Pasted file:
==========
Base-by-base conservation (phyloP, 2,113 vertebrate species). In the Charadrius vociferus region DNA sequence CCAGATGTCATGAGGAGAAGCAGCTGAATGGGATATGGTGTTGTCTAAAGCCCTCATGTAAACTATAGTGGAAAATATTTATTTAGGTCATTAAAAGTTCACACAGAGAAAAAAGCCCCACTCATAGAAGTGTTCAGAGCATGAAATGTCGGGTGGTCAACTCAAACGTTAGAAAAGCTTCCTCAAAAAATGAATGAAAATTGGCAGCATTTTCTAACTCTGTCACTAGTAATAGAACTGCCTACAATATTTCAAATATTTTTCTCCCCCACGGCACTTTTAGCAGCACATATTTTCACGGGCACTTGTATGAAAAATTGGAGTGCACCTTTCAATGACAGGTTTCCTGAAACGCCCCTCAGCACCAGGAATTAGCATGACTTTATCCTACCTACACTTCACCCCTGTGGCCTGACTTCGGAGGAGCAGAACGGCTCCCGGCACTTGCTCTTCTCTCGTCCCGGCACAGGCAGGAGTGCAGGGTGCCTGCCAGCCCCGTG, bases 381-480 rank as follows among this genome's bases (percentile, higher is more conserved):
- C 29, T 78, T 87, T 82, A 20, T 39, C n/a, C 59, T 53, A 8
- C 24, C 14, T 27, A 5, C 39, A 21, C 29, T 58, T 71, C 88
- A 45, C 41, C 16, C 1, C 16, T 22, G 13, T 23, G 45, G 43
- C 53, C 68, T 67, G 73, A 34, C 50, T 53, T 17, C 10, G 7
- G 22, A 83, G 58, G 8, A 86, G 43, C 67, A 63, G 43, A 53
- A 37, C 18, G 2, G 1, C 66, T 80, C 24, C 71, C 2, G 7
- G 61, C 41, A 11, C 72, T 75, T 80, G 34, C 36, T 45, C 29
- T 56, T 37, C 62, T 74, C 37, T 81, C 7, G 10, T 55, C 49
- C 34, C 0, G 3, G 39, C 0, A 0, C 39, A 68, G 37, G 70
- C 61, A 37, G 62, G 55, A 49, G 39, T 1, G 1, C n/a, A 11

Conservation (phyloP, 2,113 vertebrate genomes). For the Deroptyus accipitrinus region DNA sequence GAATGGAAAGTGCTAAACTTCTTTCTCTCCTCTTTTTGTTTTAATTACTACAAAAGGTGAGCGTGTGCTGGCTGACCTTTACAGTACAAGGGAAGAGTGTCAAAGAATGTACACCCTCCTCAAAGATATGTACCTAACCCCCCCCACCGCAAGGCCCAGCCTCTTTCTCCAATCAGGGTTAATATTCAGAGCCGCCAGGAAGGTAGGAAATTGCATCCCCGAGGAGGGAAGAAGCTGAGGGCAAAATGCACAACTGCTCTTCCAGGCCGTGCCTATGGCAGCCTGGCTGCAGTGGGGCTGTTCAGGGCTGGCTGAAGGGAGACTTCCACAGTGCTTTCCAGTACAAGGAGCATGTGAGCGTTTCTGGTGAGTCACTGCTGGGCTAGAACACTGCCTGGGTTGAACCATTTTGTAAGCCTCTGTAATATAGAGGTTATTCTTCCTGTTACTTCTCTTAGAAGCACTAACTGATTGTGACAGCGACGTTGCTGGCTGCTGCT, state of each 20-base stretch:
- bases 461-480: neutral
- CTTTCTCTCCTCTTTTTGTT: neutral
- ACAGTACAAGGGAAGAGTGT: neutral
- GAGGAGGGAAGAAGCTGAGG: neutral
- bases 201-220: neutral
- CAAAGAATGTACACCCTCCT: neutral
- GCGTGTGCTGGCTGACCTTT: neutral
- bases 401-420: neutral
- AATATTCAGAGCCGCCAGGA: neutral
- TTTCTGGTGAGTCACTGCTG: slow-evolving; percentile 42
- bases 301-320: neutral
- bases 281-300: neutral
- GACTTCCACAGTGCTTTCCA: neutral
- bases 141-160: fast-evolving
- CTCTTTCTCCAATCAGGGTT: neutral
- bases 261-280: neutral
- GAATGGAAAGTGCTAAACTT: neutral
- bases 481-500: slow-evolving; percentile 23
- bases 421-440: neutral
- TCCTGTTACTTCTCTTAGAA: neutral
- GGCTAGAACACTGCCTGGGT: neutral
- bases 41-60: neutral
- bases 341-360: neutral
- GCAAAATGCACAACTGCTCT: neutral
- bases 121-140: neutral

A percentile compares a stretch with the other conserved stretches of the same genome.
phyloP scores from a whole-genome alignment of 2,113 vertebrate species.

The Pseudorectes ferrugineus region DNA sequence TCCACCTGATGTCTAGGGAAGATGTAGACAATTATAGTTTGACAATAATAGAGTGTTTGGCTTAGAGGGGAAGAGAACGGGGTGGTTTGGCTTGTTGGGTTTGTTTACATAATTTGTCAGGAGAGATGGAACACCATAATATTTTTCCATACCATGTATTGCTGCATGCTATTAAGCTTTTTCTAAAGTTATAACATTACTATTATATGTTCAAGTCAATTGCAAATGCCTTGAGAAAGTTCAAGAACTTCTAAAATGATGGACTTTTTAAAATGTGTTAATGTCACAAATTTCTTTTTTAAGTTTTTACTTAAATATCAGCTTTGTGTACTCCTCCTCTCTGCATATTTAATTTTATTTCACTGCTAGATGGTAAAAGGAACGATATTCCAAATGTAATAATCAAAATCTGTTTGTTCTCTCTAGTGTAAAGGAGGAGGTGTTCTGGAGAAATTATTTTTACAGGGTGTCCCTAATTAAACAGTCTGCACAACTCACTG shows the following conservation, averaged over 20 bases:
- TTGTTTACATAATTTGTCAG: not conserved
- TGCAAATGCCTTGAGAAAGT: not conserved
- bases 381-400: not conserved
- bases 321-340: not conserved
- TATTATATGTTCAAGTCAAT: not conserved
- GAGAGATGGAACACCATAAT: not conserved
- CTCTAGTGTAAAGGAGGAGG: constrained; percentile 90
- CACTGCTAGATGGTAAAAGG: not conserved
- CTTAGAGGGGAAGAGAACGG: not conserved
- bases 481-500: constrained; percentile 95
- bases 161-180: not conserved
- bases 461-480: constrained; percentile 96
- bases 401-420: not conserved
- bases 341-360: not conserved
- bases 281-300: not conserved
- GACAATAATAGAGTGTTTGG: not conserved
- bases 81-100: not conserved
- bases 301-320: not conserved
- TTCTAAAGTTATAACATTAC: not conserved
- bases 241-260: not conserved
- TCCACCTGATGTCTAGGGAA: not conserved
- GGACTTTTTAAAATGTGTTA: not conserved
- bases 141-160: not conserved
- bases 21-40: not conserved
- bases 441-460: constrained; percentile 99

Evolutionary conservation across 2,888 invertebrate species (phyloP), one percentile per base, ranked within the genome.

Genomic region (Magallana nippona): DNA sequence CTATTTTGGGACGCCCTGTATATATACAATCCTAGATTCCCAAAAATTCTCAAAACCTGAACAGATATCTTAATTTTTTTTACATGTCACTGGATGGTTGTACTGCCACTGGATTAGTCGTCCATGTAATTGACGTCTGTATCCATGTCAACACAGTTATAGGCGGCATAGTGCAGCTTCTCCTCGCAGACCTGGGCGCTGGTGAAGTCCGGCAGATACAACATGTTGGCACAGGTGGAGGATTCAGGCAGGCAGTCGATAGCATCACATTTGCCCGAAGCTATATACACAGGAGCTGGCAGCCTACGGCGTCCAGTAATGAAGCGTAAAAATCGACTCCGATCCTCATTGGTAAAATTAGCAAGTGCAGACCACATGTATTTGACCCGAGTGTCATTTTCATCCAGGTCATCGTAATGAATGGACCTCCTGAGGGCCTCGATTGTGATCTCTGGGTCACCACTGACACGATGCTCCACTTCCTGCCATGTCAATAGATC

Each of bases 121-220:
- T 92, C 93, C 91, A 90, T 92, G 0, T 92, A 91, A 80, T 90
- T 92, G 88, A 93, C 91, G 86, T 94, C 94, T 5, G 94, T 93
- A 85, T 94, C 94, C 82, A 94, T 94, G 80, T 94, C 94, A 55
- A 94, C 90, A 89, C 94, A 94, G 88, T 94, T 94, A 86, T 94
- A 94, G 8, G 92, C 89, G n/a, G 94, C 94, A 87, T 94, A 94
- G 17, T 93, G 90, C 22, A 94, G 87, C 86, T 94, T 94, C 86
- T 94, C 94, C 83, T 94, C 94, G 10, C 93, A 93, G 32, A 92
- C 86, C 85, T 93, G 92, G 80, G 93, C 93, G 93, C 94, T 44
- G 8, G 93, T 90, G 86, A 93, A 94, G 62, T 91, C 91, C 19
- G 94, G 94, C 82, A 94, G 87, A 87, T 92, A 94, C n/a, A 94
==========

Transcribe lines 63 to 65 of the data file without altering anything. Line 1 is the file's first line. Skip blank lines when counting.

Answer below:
- bases 141-160: not conserved
- bases 21-40: not conserved
- bases 441-460: constrained; percentile 99